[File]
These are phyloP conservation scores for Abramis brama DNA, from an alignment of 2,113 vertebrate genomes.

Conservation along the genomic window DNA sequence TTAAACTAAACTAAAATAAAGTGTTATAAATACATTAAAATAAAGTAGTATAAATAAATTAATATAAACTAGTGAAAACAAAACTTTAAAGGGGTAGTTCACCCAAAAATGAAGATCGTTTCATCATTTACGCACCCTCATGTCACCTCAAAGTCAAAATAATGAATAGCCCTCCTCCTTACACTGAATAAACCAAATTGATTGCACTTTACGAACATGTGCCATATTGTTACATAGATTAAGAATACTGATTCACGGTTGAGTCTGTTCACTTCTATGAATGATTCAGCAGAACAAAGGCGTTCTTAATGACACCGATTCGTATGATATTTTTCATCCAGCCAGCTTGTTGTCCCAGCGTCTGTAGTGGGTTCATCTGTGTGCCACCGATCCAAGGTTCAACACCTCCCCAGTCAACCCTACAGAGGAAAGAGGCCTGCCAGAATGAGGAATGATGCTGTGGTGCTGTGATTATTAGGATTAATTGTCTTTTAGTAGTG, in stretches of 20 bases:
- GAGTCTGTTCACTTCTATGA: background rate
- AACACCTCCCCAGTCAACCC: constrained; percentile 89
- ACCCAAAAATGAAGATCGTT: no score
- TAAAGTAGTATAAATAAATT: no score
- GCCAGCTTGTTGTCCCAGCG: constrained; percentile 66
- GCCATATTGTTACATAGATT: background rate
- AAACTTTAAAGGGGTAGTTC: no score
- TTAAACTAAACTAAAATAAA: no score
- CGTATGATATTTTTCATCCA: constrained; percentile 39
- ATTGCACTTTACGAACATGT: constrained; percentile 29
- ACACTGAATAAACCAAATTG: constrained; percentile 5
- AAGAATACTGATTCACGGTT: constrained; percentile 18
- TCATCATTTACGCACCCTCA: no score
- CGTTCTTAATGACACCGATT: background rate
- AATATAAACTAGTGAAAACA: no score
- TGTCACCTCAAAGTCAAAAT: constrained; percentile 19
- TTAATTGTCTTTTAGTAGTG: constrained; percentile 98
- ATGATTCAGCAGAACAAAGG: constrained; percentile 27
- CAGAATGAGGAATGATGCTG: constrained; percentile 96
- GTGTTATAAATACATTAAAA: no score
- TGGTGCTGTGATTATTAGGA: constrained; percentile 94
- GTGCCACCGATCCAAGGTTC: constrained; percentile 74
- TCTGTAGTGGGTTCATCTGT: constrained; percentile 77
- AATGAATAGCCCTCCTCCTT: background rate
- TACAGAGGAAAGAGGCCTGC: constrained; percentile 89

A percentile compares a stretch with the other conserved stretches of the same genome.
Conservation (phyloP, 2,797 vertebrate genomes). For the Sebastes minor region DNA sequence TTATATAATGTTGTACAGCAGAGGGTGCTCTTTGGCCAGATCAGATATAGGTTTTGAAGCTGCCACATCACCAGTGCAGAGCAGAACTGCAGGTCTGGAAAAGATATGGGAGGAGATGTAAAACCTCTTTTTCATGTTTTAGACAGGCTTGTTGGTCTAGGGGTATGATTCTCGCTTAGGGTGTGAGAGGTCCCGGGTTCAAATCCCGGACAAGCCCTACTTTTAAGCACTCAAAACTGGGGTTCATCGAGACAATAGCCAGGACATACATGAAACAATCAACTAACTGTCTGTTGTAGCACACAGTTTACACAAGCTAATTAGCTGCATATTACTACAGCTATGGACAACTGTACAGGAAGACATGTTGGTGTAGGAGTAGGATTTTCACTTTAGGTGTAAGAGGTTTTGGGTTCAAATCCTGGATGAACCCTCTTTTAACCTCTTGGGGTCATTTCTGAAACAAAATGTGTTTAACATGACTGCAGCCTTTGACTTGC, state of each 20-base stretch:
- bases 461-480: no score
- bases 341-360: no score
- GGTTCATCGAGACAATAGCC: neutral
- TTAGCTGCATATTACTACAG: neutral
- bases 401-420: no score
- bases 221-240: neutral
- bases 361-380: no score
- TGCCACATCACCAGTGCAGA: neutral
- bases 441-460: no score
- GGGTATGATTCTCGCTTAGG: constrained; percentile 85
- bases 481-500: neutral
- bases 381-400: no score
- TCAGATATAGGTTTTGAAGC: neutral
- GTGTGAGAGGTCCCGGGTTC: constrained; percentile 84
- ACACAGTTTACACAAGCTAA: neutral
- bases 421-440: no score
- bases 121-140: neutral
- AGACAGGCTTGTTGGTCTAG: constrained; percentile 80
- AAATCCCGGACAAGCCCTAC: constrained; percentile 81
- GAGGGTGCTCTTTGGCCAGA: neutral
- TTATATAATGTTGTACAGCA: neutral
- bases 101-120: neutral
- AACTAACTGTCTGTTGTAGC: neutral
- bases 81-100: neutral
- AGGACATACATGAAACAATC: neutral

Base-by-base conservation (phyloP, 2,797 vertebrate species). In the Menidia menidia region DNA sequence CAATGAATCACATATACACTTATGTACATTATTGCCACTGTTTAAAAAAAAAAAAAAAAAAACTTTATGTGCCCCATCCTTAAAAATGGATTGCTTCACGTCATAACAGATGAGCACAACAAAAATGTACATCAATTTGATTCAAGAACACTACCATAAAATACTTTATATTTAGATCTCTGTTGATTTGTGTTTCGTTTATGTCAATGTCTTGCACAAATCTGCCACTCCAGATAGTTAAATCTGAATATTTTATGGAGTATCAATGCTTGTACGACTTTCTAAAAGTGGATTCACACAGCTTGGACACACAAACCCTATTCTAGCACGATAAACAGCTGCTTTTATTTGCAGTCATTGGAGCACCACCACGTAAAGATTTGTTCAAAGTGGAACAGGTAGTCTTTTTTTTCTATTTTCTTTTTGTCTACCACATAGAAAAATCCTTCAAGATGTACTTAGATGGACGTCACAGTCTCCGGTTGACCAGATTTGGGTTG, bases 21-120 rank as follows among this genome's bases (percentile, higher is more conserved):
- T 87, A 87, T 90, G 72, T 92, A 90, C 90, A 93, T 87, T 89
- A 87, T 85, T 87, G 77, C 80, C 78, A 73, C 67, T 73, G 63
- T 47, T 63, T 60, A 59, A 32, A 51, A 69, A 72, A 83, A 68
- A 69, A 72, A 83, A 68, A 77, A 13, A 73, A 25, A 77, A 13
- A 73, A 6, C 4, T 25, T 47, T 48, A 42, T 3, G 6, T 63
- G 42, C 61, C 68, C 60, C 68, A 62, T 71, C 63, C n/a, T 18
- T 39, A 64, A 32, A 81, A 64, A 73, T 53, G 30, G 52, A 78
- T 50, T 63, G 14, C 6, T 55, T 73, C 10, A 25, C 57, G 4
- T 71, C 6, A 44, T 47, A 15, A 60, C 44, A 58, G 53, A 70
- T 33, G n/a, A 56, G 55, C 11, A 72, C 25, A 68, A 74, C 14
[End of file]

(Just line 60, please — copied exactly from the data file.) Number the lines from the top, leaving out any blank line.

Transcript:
- A 73, A 6, C 4, T 25, T 47, T 48, A 42, T 3, G 6, T 63